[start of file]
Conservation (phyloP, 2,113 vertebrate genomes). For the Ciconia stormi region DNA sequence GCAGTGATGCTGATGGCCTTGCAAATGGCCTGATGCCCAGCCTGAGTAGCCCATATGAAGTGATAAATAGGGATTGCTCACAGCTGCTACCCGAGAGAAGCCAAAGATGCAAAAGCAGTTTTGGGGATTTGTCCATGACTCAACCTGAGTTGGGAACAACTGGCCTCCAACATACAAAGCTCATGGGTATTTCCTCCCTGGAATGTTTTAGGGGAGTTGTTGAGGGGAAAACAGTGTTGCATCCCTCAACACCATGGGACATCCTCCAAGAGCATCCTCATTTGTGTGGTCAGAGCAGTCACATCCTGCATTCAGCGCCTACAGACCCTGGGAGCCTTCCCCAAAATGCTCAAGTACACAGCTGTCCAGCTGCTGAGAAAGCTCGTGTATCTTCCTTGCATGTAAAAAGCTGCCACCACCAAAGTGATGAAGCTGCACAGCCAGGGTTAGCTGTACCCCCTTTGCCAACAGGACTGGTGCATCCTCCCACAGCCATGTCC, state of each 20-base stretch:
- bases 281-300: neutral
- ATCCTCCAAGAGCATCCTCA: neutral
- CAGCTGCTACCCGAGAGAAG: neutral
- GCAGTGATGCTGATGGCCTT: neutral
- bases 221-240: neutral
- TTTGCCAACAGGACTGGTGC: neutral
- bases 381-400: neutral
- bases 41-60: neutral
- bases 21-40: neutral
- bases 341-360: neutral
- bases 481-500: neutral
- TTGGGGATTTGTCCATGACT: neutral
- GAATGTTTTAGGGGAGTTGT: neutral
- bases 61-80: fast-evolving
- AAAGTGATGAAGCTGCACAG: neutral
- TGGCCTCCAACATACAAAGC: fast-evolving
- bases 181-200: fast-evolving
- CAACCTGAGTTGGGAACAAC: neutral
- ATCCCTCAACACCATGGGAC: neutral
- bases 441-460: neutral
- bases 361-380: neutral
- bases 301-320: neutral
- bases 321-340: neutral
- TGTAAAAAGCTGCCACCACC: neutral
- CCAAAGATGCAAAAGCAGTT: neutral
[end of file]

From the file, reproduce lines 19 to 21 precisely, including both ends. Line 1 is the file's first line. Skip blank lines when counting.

- CAACCTGAGTTGGGAACAAC: neutral
- ATCCCTCAACACCATGGGAC: neutral
- bases 441-460: neutral